(1.) That the defendant stole the mail or that he took from out of the mail or post office or other authorized depository a letter or packet, or took such mail or letter or packet therefrom, or from any post office, etc., or otherwise authorized depository, with or without the consent of the person having the custody thereof.

(2.) That he opened, embezzled, or destroyed any such mail, letter, or packet containing an article of value.

(3.) Or, by fraud or deception, obtained from any person having custody thereof any such mail, letter, or packet, containing such article of value.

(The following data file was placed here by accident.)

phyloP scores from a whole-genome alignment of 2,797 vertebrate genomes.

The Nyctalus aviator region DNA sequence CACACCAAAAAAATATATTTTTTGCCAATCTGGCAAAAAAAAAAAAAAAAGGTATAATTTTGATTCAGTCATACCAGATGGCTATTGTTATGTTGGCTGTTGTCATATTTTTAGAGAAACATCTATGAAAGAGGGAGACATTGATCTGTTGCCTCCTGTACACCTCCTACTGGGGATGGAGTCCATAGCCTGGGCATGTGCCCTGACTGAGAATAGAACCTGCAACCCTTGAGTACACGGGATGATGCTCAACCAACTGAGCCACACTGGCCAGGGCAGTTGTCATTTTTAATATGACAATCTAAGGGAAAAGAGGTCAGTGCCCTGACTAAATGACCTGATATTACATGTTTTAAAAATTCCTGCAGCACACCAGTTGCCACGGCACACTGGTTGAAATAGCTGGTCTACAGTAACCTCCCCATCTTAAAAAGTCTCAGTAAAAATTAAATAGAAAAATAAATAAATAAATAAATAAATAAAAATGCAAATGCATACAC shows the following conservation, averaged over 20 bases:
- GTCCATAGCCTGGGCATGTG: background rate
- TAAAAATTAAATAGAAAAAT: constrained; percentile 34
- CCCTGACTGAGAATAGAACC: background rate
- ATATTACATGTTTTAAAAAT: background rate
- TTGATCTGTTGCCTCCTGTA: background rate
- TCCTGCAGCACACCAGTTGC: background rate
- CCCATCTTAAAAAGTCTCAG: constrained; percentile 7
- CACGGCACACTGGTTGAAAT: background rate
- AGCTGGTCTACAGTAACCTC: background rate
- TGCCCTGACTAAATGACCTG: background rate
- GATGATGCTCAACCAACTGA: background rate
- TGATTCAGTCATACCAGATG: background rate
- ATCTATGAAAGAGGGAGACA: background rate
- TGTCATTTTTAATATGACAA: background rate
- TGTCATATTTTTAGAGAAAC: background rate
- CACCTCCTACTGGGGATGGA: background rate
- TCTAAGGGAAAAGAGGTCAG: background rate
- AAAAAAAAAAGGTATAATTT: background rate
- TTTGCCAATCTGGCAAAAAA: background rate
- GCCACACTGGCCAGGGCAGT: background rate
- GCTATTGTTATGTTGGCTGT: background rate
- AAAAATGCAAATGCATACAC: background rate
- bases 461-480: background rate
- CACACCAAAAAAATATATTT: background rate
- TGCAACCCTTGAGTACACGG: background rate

As the verdict was general upon all the counts, which are conceded to be sufficient in form, if any one of the counts was sustained by competent testimony, the verdict must stand. Claassen v. United States, 142 U.S. 140; Evans v. United States, 153 U.S. 584.

1. The main contention of the defendant is that the Muldoon letter was not a letter in point of fact, inasmuch as it was not only a decoy, that is, not written in good faith as a message or communication to the person addressed, but was wholly fictitious; that there was no such person as John Muldoon, no such place as 153 Ziegler Street, and the letter could not possibly have been delivered.